We did it! One full week without extraneous writing utensils. Just a pencil and an eraser for all of our notes, reminders, doodles, and the like. This may have been one of the best weeks in our journey thus far.
Like many of our readers, we grew up using pencils all through grade school. It is the implement we used when learning to write. But as we got into high school then college and now into our adult lives we had all but stopped using pencils for any type of writing. We would complain about the lead being too light when we wrote notes, we thought it didn’t look as professional as writing with a pen, and honestly it would make our hand sore if we used it for too long. All of these petty excuses were thrown out the window for this entire week.
We had grown so used to using pens in our daily lives that we struggled to imagine what our week would look like with only pencils. But after a day or so of awkwardness, we fell in love with pencil-writing and had a fantastic week.
Joshua received a few odd looks from his co-workers throughout the week as he used a pencil and carried around a sharpener. He found that he took better notes with his pencil. It took a little more intentionality while writing. He had to press a little harder and think a little deeper about the words he was writing. He also didn’t have to worry about mistakes. His eraser left the page looking fresh and ready to capture more notes.
Joshua also found himself writing in greater quantity and stronger quality. Spending more time thinking about what he wrote led to his brain processing those words and creating more ideas from them.
He also felt at least 7 degrees more creative. Having a pencil led to several little doodles and drawings on the side of the page. Joshua is the furthest thing from an artist, but having a pencil in hand inspired him to attempt more drawing creativity. (Bethany found this incredibly adorable.) Maybe he will finally learn to draw something distinguishable to the rest of the world. This past week could be the catalyst for change.
Bethany didn’t have the same reaction as Joshua. She used a mechanical pencil for most of the week. It was a bit annoying and stodgy. She believes she may have had a different experience if she use a regular pencil and she may test this theory in the weeks ahead. She is also a bit more naturally creative than Joshua. Joshua tends to create best when he speaks. But Bethany has previously created worlds with a pencil and paper.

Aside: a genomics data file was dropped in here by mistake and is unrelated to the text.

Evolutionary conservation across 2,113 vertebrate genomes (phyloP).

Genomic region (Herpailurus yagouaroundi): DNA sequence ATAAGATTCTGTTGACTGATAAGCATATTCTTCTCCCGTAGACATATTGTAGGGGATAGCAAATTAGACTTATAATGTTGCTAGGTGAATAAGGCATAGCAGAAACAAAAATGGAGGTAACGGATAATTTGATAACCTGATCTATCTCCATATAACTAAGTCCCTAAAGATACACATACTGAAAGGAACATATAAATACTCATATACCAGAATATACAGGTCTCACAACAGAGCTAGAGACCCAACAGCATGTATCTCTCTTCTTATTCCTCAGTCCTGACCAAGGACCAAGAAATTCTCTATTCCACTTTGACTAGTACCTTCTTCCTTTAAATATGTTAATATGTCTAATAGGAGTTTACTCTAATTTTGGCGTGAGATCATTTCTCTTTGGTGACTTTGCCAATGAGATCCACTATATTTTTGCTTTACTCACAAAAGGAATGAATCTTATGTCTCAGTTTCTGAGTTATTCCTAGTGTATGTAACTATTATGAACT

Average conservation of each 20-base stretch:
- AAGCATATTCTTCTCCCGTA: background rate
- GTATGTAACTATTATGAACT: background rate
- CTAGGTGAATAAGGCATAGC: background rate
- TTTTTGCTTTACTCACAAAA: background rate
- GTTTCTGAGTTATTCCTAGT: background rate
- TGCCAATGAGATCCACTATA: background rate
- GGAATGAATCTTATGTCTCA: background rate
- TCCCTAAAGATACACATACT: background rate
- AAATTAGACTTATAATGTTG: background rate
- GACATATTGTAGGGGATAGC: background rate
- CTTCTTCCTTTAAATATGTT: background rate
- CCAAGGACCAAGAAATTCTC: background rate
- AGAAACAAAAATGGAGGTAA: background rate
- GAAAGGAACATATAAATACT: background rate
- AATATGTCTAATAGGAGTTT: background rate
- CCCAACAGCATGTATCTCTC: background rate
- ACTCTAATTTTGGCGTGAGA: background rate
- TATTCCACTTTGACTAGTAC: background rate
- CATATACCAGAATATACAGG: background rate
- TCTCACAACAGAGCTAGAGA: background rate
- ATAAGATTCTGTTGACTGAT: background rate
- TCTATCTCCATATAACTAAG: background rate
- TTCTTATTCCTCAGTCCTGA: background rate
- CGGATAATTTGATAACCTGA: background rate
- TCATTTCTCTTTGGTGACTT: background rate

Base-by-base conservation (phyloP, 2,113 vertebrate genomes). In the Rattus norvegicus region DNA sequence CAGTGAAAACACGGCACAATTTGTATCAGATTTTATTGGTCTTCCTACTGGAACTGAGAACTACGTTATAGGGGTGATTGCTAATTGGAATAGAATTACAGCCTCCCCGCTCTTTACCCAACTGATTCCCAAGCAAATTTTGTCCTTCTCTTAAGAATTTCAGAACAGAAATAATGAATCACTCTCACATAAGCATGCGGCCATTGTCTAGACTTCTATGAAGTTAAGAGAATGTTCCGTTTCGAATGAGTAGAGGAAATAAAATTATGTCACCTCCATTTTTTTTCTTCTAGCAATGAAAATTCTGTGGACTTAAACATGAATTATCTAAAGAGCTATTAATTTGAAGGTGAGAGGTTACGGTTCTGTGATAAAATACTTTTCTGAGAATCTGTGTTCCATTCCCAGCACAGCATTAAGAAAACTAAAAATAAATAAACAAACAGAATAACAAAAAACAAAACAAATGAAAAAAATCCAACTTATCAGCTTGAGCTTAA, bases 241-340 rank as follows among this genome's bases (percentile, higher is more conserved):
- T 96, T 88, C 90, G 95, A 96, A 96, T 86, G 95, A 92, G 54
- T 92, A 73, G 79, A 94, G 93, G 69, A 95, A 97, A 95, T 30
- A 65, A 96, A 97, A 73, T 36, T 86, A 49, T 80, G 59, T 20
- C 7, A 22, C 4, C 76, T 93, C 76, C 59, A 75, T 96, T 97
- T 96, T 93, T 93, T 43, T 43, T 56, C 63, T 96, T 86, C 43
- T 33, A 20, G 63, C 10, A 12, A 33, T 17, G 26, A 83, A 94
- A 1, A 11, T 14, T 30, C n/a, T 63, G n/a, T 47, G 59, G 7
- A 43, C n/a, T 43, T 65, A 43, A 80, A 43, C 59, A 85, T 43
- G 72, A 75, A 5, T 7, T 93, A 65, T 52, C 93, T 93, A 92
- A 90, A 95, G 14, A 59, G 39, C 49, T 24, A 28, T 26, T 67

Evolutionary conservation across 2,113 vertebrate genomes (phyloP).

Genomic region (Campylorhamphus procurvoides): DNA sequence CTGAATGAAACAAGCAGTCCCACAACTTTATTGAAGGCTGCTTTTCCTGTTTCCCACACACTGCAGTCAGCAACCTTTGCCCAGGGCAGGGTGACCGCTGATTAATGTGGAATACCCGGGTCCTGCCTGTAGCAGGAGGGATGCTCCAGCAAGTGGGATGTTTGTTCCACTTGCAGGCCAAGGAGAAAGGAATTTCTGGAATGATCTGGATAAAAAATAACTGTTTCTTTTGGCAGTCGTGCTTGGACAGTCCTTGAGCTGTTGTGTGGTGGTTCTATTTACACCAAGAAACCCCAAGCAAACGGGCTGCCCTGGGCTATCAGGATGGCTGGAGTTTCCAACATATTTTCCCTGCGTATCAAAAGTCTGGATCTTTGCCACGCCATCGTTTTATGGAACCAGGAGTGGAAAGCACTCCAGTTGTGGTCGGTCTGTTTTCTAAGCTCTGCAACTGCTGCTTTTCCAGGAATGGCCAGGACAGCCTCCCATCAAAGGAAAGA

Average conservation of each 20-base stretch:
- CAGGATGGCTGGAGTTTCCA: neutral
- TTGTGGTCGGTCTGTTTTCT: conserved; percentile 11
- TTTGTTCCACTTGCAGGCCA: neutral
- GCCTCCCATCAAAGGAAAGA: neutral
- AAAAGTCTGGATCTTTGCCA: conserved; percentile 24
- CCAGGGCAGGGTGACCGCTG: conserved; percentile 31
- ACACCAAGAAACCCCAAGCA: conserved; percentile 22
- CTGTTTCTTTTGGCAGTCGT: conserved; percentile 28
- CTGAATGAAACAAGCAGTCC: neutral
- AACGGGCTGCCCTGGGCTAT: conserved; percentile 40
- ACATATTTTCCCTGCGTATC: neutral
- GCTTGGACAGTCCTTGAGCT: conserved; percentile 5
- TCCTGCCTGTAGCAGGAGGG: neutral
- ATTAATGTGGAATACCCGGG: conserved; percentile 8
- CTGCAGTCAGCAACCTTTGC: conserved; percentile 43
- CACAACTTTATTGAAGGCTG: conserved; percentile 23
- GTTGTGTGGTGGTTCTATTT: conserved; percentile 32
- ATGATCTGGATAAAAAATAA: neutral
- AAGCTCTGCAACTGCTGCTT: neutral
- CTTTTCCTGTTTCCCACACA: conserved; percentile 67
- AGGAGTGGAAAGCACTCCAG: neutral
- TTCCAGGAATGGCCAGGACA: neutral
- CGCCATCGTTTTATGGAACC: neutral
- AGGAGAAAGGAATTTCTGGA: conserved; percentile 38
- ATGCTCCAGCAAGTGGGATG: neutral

There were a few downsides to using pencil this week. At one point Joshua could not find his eraser. That robbed him of one of the strongest benefits that comes from pencil utilization. There were also a few times where the lead broke and he had to scramble to get the sharpener to make his writing tool usable again.
The other two negatives are slightly relative. Because we both had only one type of pencil we had to carry it with us everywhere we went, to work and church, at home, on trips to the grocery store, etc. This is easily fixed by purchasing more pencils. (Surprise! We did that this weekend.)
The other is something that may only be a specific downside for Joshua. He likes to slide his pens into the metal binding of his notebooks. The clips keep them from sliding around or falling out. Not so for pencils (real pencils, not mechanical ones). There were a few different occasions where Joshua dropped his pencil and almost went without a writing utensil entirely. Luckily they were quickly recovered and able to be used once again.
In closing, you may be seeing Joshua with a pencil behind his ear from now on. He loved using a pencil this week. The jury is still out for Bethany. She wants to give it another try soon, but for now is focused on the new challenge for this week.
What do you think? Could you give up your pens and markers? Do pencils actually make you more creative or is it all psychological?